Improvement is also being seen in the effort to make agents more capable such as the market forces which are now driving online journals to explore the greater use of agent-based systems. Current search engines, using keyword based techniques, are inadequate for providing the detailed sort of searches needed by the scientific community. XML is being used to organize scientific material, making it easier for web agents to find key aspects of scientific documents. XML also make it easier for agents to become 'capable' as they can more clearly identify what payment is required, what information is needed for downloads, etc. The area of agent-based systems is a hot one. We have the technology to build software agents that are communicative, capable, autonomous and adaptive – the key behaviors needed to help make information retrieval more fruitful. The limiting factors in building such systems are being overcome and new approaches are emerging. IT seems that sooner rather than later, we will all be using agent-based technology[36].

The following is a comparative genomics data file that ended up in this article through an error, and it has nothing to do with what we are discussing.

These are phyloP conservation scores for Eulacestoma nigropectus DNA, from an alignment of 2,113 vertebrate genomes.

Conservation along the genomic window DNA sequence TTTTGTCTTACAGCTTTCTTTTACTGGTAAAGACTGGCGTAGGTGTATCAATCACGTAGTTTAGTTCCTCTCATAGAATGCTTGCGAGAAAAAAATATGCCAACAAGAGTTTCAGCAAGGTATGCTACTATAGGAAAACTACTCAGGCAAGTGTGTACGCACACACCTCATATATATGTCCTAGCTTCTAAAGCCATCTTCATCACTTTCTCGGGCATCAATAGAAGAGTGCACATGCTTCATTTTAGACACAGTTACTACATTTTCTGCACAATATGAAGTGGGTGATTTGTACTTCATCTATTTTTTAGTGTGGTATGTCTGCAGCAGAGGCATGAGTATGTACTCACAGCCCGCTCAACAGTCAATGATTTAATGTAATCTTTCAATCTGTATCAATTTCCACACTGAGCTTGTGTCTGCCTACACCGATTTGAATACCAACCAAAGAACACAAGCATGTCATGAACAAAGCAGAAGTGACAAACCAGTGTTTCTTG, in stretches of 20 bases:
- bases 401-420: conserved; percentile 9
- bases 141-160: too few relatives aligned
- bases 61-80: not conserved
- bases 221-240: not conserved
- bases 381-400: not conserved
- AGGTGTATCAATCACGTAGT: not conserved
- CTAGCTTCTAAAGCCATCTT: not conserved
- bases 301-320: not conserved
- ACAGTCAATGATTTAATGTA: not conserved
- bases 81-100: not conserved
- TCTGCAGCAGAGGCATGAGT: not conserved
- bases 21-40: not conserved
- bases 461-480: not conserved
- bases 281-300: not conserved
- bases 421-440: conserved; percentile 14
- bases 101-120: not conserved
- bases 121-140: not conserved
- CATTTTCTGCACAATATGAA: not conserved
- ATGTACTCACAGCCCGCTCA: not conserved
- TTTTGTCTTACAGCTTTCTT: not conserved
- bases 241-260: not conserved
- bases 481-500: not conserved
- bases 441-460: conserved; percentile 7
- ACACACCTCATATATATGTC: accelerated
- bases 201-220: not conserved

The success of web intelligence will not hinge on available technology alone, but rather on the widespread acceptance of the medium to meet the needs of the user at large. Web Intelligence developers will essentially need to combine teams of people with varied perspectives to develop and design an intelligent web that will effectively address the ultimate requirements of the user. In doing so we may witness a growth and adoption of web intelligence, encompassing every area of commercial enterprise and every aspect of human endeavor, resulting in the proportional displacement of conventional methods of communication. All categories of intelligent agents discussed in this study, although diverse, have one thing in common. They are all constructed to allow the user to query the Internet and its vast array of back end databases and bring back a meaningful set of results which are relevant to the user and allow them to carry out their tasks more efficiently and effectively. Intelligent information retrieval is a small part of web intelligence that gives us the opportunity to improve the quality and effectiveness of interaction for everyone who communicates with a machine in the future.